Image Sports Alarm Ultra Review
Alarm Ultra by Image Sports is a pre-workout formula designed to optimize athletic performance by enhancing alertness.
An advertisement of an alarm clock with grenades for bells insinuates this supplement is explosive and intense. “If you are going to train, do it right, and make it count,” it says.
I looked closer at the ingredients in Alarm Ultra’s formula to determine whether it is an effective pre-workout supplement.
Are The Ingredients Effective?
Alarm Ultra’s ingredients are featured in a 1,710 mg proprietary blend. The manufacturer doesn’t provide individual ingredient amounts. Consequently, it is impossible to gauge whether each ingredient is effective.
There are too many ingredients to list. Here is a closer look at some key ingredients:
This caffeine powder form enhances mental alertness and weightlifting performance in a dose-dependent manner.
Caffeine administered in 250 mg per day ameliorates headaches and improves alertness. 
Another study shows when 5 mg/kg caffeine was given to athletes undergoing anaerobic exercise, total weight lifted during the chest press increased. 
Depending on users’ weight, there may be enough caffeine in Alarm Ultra to produce ergogenic and mental benefits.
Creatine monohydrate enhances ATP production during short intensive bouts of resistance exercise. A typical creatine dose includes a 20 g per day loading phase for 5 days followed by a subsequent 2 g (or more) maintenance daily dose. 
While there may not be enough for a loading phase, creatine amounts in Alarm Ultra may produce benefits with continual use, but I can’t be sure.
Yohimbe (Pausinystalia Yohimbe) (Bark)
Yohimbe is shown to ameliorate fat mass in 40 mg doses administered over a 21-day period to professional soccer players.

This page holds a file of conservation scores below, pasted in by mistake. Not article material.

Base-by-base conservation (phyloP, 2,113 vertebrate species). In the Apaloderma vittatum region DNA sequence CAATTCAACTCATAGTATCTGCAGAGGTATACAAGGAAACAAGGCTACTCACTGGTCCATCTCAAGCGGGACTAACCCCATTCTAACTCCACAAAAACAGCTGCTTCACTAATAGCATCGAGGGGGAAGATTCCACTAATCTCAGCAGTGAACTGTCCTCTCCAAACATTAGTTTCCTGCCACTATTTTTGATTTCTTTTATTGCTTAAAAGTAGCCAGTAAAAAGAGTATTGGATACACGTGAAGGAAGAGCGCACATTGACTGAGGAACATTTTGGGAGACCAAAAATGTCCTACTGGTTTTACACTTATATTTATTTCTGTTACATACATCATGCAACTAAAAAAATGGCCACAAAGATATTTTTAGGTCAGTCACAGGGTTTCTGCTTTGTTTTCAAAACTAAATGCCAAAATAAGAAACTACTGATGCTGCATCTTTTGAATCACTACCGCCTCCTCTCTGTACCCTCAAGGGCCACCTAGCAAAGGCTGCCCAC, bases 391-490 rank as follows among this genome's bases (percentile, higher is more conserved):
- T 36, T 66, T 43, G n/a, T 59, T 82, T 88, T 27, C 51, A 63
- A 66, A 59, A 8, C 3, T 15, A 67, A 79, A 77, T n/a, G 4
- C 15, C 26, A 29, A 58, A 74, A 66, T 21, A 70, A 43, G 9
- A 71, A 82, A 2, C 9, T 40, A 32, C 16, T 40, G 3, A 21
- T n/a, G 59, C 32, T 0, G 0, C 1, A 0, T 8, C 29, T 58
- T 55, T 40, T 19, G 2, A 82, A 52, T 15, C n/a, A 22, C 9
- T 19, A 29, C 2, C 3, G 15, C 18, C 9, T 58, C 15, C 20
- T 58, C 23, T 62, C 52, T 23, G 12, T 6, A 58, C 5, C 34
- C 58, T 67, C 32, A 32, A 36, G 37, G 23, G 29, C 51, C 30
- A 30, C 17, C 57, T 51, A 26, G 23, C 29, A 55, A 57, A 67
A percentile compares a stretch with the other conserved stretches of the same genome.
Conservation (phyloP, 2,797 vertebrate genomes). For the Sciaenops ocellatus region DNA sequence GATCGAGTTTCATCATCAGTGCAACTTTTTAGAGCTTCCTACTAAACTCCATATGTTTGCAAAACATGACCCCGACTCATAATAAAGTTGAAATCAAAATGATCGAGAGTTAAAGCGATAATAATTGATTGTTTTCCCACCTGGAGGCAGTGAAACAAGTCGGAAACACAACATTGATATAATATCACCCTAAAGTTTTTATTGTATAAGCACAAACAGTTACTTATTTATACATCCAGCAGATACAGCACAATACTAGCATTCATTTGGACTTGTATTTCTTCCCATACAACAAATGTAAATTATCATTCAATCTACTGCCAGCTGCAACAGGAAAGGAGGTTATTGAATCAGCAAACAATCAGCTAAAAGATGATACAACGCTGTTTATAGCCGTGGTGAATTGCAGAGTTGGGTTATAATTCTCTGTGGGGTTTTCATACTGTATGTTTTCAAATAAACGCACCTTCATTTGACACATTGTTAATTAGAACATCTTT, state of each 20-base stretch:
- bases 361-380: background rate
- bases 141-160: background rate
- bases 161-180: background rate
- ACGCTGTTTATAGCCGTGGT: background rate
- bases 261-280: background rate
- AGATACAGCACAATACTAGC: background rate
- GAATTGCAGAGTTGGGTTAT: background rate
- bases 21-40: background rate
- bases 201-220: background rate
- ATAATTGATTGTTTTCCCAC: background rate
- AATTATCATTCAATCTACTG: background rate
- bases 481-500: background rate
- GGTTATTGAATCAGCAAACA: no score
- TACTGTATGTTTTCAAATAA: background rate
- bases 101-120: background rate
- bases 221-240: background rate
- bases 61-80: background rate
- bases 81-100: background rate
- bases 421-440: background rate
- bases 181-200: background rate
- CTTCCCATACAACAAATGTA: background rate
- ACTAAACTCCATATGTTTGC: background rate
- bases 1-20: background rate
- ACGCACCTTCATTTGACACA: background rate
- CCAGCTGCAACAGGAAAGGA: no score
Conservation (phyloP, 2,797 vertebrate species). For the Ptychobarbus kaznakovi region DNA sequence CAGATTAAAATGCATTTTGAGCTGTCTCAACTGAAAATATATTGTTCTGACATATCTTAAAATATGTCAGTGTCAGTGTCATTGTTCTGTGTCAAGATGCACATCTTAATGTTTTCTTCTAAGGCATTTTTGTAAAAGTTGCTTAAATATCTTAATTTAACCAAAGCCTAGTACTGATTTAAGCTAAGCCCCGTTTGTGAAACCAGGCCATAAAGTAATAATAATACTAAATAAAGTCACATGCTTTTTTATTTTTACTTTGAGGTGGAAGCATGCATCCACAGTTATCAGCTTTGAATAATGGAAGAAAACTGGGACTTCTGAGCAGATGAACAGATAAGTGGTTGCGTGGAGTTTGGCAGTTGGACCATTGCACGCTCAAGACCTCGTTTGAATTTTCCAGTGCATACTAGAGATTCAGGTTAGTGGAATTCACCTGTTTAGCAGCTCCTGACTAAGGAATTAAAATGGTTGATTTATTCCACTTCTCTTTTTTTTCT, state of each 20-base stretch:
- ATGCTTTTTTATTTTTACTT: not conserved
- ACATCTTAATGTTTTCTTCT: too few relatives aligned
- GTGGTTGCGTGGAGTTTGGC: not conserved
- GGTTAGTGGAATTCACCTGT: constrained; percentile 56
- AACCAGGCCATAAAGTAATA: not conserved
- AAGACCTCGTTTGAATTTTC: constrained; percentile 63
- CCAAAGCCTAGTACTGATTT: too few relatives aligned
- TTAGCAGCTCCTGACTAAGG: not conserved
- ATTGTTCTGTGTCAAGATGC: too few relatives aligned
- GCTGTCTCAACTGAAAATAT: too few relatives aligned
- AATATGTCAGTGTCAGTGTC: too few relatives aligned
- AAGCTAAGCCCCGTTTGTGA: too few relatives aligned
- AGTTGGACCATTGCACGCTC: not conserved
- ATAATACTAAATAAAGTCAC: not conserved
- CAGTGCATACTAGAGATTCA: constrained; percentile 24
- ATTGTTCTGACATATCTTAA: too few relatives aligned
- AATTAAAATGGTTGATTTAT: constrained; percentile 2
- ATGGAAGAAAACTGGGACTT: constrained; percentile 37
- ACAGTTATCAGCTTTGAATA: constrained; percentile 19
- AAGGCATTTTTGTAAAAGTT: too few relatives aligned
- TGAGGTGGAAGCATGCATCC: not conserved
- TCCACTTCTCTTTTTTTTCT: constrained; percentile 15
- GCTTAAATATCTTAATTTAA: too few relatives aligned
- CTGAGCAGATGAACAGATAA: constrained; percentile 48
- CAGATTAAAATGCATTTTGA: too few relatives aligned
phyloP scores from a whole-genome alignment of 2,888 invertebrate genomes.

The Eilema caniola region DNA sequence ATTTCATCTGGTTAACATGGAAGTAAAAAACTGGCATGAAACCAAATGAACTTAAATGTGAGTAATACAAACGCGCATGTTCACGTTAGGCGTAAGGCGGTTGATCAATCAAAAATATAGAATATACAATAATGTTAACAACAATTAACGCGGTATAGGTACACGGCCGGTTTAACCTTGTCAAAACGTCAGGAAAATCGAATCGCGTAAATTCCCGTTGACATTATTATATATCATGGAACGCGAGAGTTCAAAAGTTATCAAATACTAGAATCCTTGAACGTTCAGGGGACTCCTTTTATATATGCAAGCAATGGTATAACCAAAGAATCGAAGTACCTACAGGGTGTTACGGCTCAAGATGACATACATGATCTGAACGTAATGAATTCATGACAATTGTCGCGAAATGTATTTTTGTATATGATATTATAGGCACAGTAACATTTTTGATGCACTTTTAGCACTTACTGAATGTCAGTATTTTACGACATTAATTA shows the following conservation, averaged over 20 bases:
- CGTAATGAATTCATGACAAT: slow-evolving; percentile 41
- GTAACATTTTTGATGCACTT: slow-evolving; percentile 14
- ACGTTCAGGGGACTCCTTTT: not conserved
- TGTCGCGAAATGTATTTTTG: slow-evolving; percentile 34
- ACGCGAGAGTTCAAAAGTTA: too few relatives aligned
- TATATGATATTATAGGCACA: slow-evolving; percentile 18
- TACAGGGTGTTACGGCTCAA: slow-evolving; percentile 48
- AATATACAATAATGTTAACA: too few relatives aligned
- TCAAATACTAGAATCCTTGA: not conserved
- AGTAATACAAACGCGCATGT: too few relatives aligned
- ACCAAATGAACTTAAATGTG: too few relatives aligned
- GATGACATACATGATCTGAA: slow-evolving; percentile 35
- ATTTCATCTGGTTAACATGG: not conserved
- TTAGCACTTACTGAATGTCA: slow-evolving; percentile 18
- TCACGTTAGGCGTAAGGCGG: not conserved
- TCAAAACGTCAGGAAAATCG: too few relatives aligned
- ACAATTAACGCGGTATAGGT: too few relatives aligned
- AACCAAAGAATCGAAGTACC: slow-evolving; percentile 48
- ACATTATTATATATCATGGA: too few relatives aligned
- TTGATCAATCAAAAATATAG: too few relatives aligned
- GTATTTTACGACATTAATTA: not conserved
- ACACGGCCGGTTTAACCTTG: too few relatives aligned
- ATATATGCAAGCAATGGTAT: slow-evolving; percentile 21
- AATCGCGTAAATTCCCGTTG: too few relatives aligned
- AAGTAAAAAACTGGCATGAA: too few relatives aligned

There might be enough yohimbe in Alarm Ultra’s proprietary blend to reduce fat mass in users considering its smaller clinically-effective dose.
This is an acetylated carnitine form. Carnitine enhances fat oxidation when administered in 3 g. 
According to the National Institutes of Health, “Researchers prefer to use acetyl-L-carnitine in research studies because it is better absorbed from the small intestine than L-carnitine and more efficiently crosses the blood-brain barrier.” 
Although the clinical carnitine amount is large, perhaps the acetyl-l-carnitine amounts in Alarm Ultra may produce benefits in smaller amounts due to its higher absorption rates.
Is Image Sports Alarm Ultra Safe?
Depending on amounts included in Alarm Ultra, caffeine may cause nausea, diarrhea, muscle cramping, and stomach pain. 
Also, there are side effects associated with creatine use. These side effects include nausea, diarrhea, and muscle cramping. 
Users may want to try Alarm Ultra in smaller amounts at the beginning to assess tolerance. If users respond favorably, increase the dose to the recommended daily amount.
What Is the Supplement Community Saying?
Alarm Ultra is reviewed favorably by several users on a well-known weight-training website BodyBuilding.com, where it received an overall 9 out of 10 rating. It is also reviewed by some users on YouTube.com. Here is a look at what users are saying:
“Flavor was raspberry lemonade, which by the way was absolutely delicious. There was no strange after taste. It tastes like gummy worms,” says SwoleDaddyVideos on YouTube.com. “Felt really good while I was working out. Didn’t get the tingles… Just a lot of good clean energy in the gym.”
Converst says, “This is one of my favorite PWO’s!! I take it in the morning before work and have energy the whole day! A little bit jittery but nothing too bad. I get home 10 hours later and don’t have to take a PWO and still have energy to go through my workout!”